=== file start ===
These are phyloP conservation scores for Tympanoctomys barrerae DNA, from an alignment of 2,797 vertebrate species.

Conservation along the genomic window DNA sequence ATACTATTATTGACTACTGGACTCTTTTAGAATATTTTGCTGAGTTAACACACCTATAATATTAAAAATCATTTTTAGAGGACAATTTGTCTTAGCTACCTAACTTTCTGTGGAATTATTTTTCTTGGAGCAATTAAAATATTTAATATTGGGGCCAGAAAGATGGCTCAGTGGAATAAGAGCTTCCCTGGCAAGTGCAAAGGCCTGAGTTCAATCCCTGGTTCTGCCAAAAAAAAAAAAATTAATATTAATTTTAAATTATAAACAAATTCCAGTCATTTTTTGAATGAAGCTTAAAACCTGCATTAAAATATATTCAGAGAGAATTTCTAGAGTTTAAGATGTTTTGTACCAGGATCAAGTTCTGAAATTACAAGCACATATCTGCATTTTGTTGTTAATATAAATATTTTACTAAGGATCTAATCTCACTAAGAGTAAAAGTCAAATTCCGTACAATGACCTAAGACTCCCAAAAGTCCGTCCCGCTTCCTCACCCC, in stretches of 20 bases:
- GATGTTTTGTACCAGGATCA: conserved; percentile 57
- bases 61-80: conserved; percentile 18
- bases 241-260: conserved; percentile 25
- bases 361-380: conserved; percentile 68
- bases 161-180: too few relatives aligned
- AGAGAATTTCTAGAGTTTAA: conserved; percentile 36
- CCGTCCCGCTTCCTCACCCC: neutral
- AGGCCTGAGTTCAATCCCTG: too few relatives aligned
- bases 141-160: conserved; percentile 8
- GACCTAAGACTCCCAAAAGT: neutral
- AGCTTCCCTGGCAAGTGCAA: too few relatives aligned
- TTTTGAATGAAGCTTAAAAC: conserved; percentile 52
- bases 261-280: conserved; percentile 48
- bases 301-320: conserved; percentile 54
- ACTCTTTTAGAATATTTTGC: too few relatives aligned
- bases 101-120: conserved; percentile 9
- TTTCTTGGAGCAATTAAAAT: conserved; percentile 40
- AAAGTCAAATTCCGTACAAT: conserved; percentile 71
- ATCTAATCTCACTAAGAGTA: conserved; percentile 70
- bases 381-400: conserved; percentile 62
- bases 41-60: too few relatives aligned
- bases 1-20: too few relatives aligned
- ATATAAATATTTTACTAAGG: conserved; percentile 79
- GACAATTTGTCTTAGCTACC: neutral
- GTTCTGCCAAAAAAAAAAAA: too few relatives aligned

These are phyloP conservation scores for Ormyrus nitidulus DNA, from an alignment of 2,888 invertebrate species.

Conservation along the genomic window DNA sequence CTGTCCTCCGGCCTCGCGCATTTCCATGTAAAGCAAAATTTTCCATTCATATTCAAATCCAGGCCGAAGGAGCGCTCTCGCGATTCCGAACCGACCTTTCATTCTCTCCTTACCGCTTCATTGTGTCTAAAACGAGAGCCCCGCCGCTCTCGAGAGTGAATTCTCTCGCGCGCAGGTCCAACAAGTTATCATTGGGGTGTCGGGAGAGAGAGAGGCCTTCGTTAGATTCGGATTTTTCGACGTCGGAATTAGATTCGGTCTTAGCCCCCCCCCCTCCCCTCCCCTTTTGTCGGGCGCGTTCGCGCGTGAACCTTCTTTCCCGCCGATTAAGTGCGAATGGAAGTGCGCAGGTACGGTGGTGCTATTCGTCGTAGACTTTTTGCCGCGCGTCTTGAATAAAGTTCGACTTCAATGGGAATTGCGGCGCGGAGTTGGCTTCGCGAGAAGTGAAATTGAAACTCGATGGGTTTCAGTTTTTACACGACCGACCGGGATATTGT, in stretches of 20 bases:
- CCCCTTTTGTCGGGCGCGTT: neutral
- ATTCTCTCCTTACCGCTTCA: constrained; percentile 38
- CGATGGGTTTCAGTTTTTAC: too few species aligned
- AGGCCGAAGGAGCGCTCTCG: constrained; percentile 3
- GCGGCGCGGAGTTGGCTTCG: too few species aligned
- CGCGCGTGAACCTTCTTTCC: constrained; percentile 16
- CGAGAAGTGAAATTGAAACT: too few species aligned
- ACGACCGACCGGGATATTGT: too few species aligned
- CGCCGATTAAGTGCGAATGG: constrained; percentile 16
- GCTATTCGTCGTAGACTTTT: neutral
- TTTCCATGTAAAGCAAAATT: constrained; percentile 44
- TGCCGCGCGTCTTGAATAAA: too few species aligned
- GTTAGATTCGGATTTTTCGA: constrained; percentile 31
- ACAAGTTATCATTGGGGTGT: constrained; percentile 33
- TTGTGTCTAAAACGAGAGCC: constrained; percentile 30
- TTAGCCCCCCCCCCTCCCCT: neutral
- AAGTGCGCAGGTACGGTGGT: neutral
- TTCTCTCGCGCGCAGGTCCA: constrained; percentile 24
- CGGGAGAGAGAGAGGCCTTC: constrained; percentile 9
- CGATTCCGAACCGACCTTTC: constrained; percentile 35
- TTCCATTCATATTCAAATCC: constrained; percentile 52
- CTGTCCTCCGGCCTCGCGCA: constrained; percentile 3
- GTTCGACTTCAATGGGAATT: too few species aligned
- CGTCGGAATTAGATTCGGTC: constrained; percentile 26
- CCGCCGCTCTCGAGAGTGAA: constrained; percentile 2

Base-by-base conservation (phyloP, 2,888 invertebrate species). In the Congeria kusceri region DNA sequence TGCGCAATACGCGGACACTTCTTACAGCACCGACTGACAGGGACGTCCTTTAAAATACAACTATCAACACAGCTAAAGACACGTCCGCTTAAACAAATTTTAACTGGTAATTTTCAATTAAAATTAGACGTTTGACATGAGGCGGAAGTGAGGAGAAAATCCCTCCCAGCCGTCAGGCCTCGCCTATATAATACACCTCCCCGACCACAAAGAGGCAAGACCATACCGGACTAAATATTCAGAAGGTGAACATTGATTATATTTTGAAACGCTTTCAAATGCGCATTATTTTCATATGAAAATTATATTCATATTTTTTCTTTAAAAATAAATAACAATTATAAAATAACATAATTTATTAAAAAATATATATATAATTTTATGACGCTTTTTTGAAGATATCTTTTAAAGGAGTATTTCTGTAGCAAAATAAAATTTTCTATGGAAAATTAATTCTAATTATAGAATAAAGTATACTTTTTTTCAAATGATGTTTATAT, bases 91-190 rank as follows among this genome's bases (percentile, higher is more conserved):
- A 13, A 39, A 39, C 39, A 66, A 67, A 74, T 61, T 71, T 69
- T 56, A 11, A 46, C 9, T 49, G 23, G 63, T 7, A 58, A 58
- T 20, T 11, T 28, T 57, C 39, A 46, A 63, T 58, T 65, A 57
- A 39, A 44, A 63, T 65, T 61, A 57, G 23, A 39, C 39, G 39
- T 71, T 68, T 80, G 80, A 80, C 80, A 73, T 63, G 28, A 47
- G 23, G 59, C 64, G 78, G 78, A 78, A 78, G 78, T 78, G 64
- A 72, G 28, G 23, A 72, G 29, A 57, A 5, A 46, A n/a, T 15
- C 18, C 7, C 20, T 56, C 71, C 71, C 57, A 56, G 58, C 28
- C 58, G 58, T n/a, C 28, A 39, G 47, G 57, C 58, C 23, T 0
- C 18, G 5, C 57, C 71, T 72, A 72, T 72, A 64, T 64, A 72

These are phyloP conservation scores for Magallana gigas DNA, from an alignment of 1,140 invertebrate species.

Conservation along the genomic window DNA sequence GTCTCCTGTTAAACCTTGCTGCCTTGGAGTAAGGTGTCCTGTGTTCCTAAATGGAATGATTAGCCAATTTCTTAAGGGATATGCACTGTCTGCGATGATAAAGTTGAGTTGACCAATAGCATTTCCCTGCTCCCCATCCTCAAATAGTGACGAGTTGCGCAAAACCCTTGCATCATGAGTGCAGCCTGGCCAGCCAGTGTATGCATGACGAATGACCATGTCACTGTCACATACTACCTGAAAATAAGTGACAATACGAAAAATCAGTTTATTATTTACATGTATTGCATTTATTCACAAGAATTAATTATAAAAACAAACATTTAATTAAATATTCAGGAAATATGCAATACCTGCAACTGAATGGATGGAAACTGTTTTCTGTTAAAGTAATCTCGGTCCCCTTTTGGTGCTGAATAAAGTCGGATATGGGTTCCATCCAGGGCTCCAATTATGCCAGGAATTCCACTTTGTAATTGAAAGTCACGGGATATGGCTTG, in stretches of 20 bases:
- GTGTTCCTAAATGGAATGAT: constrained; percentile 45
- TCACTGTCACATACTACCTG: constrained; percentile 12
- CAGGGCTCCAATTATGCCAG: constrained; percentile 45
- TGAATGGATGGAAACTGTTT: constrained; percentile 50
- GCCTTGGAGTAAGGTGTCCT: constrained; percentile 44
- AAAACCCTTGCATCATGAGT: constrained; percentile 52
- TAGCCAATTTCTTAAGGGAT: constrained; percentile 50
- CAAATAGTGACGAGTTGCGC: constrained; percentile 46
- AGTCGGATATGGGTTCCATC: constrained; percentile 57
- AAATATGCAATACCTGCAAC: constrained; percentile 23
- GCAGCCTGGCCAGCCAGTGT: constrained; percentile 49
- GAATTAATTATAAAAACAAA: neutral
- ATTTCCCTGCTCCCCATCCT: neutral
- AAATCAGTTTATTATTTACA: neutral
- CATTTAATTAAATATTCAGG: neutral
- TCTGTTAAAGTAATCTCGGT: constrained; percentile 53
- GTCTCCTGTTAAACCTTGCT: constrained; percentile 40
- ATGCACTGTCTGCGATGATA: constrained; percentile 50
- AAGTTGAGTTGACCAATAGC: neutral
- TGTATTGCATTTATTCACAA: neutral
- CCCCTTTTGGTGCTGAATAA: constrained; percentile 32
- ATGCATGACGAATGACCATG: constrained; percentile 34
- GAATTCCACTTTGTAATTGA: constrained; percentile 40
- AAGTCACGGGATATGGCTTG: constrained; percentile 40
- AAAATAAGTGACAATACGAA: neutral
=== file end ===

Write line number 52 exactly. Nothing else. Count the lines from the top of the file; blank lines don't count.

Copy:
- GTTCGACTTCAATGGGAATT: too few species aligned